Comparison of Systemic Responses of Radiofrequency Ablation, Cryotherapy, and Surgical Resection in a Porcine Liver Model

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Background:The degree of systemic response after hepatic radiofrequency ablation (RFA) has not been well investigated.


An in vivo study was conducted on 23 domestic swine. Different hepatic procedures (RFA, cryotherapy, hepatic pedicle ligation, and hepatectomy) were performed on the medial lobe of the liver (30% of the liver volume). Systemic responses in terms of systemic inflammatory marker changes and end-organ functions were determined.


During the early postoperative period, the systemic inflammatory marker concentrations (tumor necrosis factor-α and interleukin-1β) in the RFA group were significantly lower than in the cryotherapy group but significantly higher than in the control group. The corresponding concentrations in the hepatectomy group remained similar to those in the control group. The pattern of changes of serum inflammatory marker concentrations in the pedicle ligation group followed the pattern in the RFA group. The serum intracellular content concentrations (lactate dehydrogenase and urate) of the cryotherapy group peaked at 6 hours after operation, which was significantly later than in the other groups. Liver function, renal function, and coagulation profiles remained normal in the RFA group. However, the renal function deteriorated in the cryotherapy group on day 1. Both platelet count and activated clotting time showed significant derangement in the cryotherapy group compared with the control group. There was more severe interstitial pneumonitic change of the porcine lung after cryotherapy than after RFA.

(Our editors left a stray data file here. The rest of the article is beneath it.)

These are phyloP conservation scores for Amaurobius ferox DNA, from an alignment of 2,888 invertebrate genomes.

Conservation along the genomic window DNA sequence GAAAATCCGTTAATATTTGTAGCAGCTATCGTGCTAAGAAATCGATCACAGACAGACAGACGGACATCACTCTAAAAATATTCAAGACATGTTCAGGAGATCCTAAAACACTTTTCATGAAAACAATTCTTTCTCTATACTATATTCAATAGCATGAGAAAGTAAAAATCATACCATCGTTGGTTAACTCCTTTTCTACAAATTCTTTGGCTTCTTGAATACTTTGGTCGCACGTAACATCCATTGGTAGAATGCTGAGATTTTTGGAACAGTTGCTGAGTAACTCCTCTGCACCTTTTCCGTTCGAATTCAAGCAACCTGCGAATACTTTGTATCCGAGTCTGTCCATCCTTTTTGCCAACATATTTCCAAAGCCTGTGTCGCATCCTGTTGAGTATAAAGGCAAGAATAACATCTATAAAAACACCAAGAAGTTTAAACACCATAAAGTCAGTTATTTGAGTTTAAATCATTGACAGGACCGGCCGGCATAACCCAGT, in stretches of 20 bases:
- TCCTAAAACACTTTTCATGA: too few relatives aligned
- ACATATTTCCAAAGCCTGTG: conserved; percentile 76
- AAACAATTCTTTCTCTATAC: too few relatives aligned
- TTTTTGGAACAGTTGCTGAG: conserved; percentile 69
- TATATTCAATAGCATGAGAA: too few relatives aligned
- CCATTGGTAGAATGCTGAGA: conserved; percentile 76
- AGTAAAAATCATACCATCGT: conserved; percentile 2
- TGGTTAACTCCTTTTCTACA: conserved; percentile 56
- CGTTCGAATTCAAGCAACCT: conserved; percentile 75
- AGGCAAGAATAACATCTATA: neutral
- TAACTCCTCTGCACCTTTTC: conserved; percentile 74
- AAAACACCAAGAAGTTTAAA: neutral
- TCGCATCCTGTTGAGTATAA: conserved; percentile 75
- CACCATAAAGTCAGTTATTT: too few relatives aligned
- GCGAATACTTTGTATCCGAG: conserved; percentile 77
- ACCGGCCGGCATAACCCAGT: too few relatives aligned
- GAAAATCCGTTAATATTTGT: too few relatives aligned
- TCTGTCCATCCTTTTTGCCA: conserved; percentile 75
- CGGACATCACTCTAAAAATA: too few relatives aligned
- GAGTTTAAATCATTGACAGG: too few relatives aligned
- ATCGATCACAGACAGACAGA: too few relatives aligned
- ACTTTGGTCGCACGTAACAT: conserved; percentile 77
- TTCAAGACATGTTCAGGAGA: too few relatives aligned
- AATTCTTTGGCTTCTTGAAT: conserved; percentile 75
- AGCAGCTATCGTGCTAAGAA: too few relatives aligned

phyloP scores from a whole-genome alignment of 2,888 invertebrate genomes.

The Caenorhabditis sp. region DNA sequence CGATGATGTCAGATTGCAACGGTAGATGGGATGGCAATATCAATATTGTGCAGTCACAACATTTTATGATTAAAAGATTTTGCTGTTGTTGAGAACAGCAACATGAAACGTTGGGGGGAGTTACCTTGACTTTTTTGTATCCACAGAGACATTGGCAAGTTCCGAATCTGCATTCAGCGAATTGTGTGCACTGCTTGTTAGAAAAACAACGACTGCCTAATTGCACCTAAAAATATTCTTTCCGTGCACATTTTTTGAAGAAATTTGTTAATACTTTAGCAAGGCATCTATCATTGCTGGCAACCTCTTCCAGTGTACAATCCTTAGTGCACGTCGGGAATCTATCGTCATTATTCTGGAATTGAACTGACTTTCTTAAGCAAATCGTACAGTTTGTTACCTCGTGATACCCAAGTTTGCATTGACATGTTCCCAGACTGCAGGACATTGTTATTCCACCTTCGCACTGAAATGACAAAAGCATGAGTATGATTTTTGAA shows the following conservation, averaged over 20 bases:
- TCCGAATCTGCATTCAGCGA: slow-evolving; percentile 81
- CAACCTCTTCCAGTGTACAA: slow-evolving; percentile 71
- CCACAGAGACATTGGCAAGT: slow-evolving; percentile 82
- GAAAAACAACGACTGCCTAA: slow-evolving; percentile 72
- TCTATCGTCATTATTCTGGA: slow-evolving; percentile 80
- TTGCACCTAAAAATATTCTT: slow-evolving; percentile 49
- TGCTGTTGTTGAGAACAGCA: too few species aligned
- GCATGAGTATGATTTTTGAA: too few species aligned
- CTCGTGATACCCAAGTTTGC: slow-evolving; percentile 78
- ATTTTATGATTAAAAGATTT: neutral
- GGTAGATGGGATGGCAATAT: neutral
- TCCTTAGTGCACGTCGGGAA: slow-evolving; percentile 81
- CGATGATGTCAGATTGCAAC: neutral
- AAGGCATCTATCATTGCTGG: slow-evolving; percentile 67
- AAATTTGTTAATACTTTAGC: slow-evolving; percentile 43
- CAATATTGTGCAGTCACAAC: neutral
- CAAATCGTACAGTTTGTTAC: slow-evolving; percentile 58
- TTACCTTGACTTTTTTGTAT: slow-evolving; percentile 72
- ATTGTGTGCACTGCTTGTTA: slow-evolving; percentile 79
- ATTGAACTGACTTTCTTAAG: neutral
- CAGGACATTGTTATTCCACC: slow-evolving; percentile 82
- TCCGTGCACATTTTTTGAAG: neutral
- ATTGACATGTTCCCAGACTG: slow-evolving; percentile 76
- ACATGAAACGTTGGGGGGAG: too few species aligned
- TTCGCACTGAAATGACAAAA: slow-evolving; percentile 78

The systemic responses of RFA were significantly less severe than those of cryotherapy in this porcine model. However, the increase in serum inflammatory markers and pneumonitis after RFA was substantial when compared with hepatectomy.

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